Carlisle (PA) Herald and Expositor, "James Buchanan at Home," September 8, 1847

    Source citation
    “James Buchanan at Home,” Carlisle (PA) Herald and Expositor, September 8, 1847, p. 2: 3.
    Newspaper: Publication
    Carlisle Herald & Expositor
    Newspaper: Headline
    James Buchanan at Home
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    Newspaper: Column
    Date Certainty
    Matt Dudek, Dickinson College
    The following text is presented here in complete form, as it originally appeared in print. Spelling and other typographical errors have been preserved as in the original.

    James Buchanan at Home

    A Lancaster correspondent of the Daily News gives a description of a rich scene which occurred at the locofoco County Convention, which met in Lancaster, on Wednesday last. The occurrence occurred in the afternoon session—the correspondent says:

    “At the regular hour they met, and the committee reported a set of resolutions, cut and dried, by the gallant Colonel (Reah Frazer) who was for some reason particularly careful not to mention our great Pennsylvanian, James Buchanan. After the Colonel had read his resolutions, purporting to be submitted by the Committee, a delegate offered an extra resolution, eulogising the Hon. James Buchanan. This [a’iz] the dander of the Colonel, who opposed it strenuously: he said he had been a Buchanan man, but he was not now, that Buchanan was no more a favorite son of Pennsylvania- he was not in favor of the resolution. The gentlemen who proposed the resolution insisted on its being acted on, and wished the Colonel to give some of the public acts of Mr. Buchanan that were contrary to the principles of Democracy. The Colonel said that when he was here on a visit, he would not help to pay for printing tickets and defraying election expenses – that he had sent a letter to our assessor denying his citizenship, (the Colonel here was in quite a foam) “and wanted to know what sort of men this Caesar Buchanan fed on “that we must worship him. He for one, would not.”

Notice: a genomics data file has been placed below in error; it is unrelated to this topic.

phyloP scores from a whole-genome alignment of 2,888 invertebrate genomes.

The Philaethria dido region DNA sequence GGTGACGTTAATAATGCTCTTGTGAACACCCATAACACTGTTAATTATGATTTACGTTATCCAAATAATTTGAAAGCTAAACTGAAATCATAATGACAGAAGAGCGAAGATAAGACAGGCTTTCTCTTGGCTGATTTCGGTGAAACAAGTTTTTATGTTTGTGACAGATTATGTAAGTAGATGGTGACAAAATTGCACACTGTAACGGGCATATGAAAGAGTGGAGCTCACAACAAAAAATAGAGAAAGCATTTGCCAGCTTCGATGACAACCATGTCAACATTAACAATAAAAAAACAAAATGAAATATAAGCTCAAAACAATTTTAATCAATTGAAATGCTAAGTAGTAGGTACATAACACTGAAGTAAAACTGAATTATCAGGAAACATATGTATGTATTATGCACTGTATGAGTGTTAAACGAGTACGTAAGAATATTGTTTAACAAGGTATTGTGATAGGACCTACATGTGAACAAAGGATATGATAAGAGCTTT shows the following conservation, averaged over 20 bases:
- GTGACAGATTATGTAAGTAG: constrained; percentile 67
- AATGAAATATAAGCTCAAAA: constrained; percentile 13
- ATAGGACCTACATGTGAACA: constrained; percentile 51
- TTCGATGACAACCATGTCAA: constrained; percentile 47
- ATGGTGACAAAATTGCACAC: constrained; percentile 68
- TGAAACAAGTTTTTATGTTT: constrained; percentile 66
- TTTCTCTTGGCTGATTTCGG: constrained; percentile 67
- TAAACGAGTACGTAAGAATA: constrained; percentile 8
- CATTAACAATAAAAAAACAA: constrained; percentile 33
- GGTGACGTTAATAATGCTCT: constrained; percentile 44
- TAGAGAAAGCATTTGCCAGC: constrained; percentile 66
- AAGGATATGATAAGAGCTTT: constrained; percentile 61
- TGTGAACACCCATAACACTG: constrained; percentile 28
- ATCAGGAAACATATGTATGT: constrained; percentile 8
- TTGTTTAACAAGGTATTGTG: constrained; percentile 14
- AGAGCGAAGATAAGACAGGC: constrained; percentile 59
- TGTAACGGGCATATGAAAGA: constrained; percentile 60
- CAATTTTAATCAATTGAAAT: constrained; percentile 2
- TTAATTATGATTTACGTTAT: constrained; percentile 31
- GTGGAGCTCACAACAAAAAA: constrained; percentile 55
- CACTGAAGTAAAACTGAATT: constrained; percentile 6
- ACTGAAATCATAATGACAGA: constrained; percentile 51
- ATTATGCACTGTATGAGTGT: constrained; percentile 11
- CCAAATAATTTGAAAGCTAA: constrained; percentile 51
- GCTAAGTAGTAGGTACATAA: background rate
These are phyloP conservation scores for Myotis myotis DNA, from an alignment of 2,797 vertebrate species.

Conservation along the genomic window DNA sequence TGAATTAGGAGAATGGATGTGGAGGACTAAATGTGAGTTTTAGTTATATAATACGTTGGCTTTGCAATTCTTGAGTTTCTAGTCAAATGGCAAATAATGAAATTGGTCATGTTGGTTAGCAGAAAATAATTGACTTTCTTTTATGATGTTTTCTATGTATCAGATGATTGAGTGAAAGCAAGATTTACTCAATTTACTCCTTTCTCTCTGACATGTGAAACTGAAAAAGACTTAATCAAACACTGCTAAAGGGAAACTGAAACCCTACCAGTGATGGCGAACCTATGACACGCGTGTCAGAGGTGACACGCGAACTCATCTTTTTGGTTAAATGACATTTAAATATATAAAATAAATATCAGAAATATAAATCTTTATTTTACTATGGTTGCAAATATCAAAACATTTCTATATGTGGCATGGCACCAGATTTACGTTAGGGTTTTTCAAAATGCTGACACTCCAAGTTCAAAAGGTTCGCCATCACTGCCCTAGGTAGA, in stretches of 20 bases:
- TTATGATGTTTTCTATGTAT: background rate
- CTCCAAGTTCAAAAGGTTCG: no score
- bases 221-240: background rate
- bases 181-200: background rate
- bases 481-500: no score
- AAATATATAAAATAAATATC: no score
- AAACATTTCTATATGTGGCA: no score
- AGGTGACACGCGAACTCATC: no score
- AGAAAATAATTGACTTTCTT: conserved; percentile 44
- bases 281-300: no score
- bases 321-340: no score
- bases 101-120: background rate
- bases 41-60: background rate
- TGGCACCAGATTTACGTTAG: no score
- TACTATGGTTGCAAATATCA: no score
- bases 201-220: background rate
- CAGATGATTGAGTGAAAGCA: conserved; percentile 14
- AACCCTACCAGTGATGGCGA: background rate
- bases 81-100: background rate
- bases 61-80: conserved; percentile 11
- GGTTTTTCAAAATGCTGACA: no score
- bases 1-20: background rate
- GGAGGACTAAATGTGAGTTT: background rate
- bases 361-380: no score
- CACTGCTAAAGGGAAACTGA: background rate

A country delegate rose to reply to the Colonel but his wind failed him, and the Colonel shut him up. The complimentary resolution to Mr. Buchanan was afterward, on motion of Frazer, indefinitely postponed.- Truly Mr. Buchanan is no longer the “favorite son.”

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